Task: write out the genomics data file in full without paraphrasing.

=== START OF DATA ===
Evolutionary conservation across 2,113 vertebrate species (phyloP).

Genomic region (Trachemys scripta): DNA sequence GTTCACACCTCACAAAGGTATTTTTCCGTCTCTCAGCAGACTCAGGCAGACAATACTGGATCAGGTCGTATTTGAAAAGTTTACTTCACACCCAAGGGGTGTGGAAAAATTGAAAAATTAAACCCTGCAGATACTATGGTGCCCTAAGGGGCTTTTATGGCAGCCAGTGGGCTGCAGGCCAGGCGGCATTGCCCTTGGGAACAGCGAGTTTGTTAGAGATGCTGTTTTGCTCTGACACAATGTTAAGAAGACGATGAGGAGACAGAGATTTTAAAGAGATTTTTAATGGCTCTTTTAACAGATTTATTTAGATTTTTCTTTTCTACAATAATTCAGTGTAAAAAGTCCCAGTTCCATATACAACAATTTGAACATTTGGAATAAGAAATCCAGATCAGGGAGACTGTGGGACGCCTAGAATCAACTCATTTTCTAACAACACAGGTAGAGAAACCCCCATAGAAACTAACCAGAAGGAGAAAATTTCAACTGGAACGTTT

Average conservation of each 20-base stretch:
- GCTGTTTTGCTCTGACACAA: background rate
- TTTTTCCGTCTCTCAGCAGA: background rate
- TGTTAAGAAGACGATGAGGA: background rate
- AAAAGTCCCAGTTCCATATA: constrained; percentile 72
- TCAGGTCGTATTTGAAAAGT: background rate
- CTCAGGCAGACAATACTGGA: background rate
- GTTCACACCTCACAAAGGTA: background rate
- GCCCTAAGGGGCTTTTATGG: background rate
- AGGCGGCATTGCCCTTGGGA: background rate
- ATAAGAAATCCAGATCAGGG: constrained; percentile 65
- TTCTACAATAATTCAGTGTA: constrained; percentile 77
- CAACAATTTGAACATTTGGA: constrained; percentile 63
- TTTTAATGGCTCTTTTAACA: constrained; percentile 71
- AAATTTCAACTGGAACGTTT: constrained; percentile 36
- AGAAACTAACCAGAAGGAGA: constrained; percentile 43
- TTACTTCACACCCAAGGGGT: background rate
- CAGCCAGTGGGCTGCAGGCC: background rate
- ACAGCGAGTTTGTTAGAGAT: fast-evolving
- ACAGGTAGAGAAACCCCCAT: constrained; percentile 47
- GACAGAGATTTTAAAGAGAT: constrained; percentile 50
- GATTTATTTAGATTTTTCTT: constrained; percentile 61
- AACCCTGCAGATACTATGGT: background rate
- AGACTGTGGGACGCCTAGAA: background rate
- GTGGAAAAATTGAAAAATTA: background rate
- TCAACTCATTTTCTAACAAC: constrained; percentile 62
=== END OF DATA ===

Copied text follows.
Evolutionary conservation across 2,113 vertebrate species (phyloP).

Genomic region (Trachemys scripta): DNA sequence GTTCACACCTCACAAAGGTATTTTTCCGTCTCTCAGCAGACTCAGGCAGACAATACTGGATCAGGTCGTATTTGAAAAGTTTACTTCACACCCAAGGGGTGTGGAAAAATTGAAAAATTAAACCCTGCAGATACTATGGTGCCCTAAGGGGCTTTTATGGCAGCCAGTGGGCTGCAGGCCAGGCGGCATTGCCCTTGGGAACAGCGAGTTTGTTAGAGATGCTGTTTTGCTCTGACACAATGTTAAGAAGACGATGAGGAGACAGAGATTTTAAAGAGATTTTTAATGGCTCTTTTAACAGATTTATTTAGATTTTTCTTTTCTACAATAATTCAGTGTAAAAAGTCCCAGTTCCATATACAACAATTTGAACATTTGGAATAAGAAATCCAGATCAGGGAGACTGTGGGACGCCTAGAATCAACTCATTTTCTAACAACACAGGTAGAGAAACCCCCATAGAAACTAACCAGAAGGAGAAAATTTCAACTGGAACGTTT

Average conservation of each 20-base stretch:
- GCTGTTTTGCTCTGACACAA: background rate
- TTTTTCCGTCTCTCAGCAGA: background rate
- TGTTAAGAAGACGATGAGGA: background rate
- AAAAGTCCCAGTTCCATATA: constrained; percentile 72
- TCAGGTCGTATTTGAAAAGT: background rate
- CTCAGGCAGACAATACTGGA: background rate
- GTTCACACCTCACAAAGGTA: background rate
- GCCCTAAGGGGCTTTTATGG: background rate
- AGGCGGCATTGCCCTTGGGA: background rate
- ATAAGAAATCCAGATCAGGG: constrained; percentile 65
- TTCTACAATAATTCAGTGTA: constrained; percentile 77
- CAACAATTTGAACATTTGGA: constrained; percentile 63
- TTTTAATGGCTCTTTTAACA: constrained; percentile 71
- AAATTTCAACTGGAACGTTT: constrained; percentile 36
- AGAAACTAACCAGAAGGAGA: constrained; percentile 43
- TTACTTCACACCCAAGGGGT: background rate
- CAGCCAGTGGGCTGCAGGCC: background rate
- ACAGCGAGTTTGTTAGAGAT: fast-evolving
- ACAGGTAGAGAAACCCCCAT: constrained; percentile 47
- GACAGAGATTTTAAAGAGAT: constrained; percentile 50
- GATTTATTTAGATTTTTCTT: constrained; percentile 61
- AACCCTGCAGATACTATGGT: background rate
- AGACTGTGGGACGCCTAGAA: background rate
- GTGGAAAAATTGAAAAATTA: background rate
- TCAACTCATTTTCTAACAAC: constrained; percentile 62